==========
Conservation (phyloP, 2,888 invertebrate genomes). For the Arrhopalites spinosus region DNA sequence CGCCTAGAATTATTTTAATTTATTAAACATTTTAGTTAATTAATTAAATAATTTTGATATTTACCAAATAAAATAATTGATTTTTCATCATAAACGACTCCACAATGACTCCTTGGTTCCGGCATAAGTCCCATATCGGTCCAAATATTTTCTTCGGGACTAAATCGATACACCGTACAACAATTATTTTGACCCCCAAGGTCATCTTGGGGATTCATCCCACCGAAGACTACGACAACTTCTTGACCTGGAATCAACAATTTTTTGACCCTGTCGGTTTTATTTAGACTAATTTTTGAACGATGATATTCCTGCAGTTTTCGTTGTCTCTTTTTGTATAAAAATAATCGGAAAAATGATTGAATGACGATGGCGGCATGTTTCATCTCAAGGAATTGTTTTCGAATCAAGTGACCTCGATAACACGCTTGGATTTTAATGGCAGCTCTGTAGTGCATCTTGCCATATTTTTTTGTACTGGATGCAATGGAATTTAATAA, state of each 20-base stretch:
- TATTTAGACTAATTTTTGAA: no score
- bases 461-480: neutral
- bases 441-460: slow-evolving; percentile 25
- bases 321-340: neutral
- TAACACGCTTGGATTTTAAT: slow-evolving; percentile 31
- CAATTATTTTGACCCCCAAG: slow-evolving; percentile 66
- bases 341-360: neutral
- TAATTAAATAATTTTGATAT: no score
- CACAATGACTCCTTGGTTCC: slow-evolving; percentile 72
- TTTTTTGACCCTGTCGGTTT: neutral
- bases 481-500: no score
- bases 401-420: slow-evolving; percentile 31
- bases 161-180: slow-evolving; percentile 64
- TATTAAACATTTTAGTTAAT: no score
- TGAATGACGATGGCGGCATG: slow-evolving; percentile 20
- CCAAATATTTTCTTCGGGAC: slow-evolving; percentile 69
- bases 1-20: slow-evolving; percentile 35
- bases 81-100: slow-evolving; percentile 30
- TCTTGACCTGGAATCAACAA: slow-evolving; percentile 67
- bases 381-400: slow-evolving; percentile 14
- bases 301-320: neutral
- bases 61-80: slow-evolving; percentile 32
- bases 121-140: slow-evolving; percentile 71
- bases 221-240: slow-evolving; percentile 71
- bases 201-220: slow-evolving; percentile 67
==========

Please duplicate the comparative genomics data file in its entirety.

Conservation (phyloP, 2,888 invertebrate genomes). For the Arrhopalites spinosus region DNA sequence CGCCTAGAATTATTTTAATTTATTAAACATTTTAGTTAATTAATTAAATAATTTTGATATTTACCAAATAAAATAATTGATTTTTCATCATAAACGACTCCACAATGACTCCTTGGTTCCGGCATAAGTCCCATATCGGTCCAAATATTTTCTTCGGGACTAAATCGATACACCGTACAACAATTATTTTGACCCCCAAGGTCATCTTGGGGATTCATCCCACCGAAGACTACGACAACTTCTTGACCTGGAATCAACAATTTTTTGACCCTGTCGGTTTTATTTAGACTAATTTTTGAACGATGATATTCCTGCAGTTTTCGTTGTCTCTTTTTGTATAAAAATAATCGGAAAAATGATTGAATGACGATGGCGGCATGTTTCATCTCAAGGAATTGTTTTCGAATCAAGTGACCTCGATAACACGCTTGGATTTTAATGGCAGCTCTGTAGTGCATCTTGCCATATTTTTTTGTACTGGATGCAATGGAATTTAATAA, state of each 20-base stretch:
- TATTTAGACTAATTTTTGAA: no score
- bases 461-480: neutral
- bases 441-460: slow-evolving; percentile 25
- bases 321-340: neutral
- TAACACGCTTGGATTTTAAT: slow-evolving; percentile 31
- CAATTATTTTGACCCCCAAG: slow-evolving; percentile 66
- bases 341-360: neutral
- TAATTAAATAATTTTGATAT: no score
- CACAATGACTCCTTGGTTCC: slow-evolving; percentile 72
- TTTTTTGACCCTGTCGGTTT: neutral
- bases 481-500: no score
- bases 401-420: slow-evolving; percentile 31
- bases 161-180: slow-evolving; percentile 64
- TATTAAACATTTTAGTTAAT: no score
- TGAATGACGATGGCGGCATG: slow-evolving; percentile 20
- CCAAATATTTTCTTCGGGAC: slow-evolving; percentile 69
- bases 1-20: slow-evolving; percentile 35
- bases 81-100: slow-evolving; percentile 30
- TCTTGACCTGGAATCAACAA: slow-evolving; percentile 67
- bases 381-400: slow-evolving; percentile 14
- bases 301-320: neutral
- bases 61-80: slow-evolving; percentile 32
- bases 121-140: slow-evolving; percentile 71
- bases 221-240: slow-evolving; percentile 71
- bases 201-220: slow-evolving; percentile 67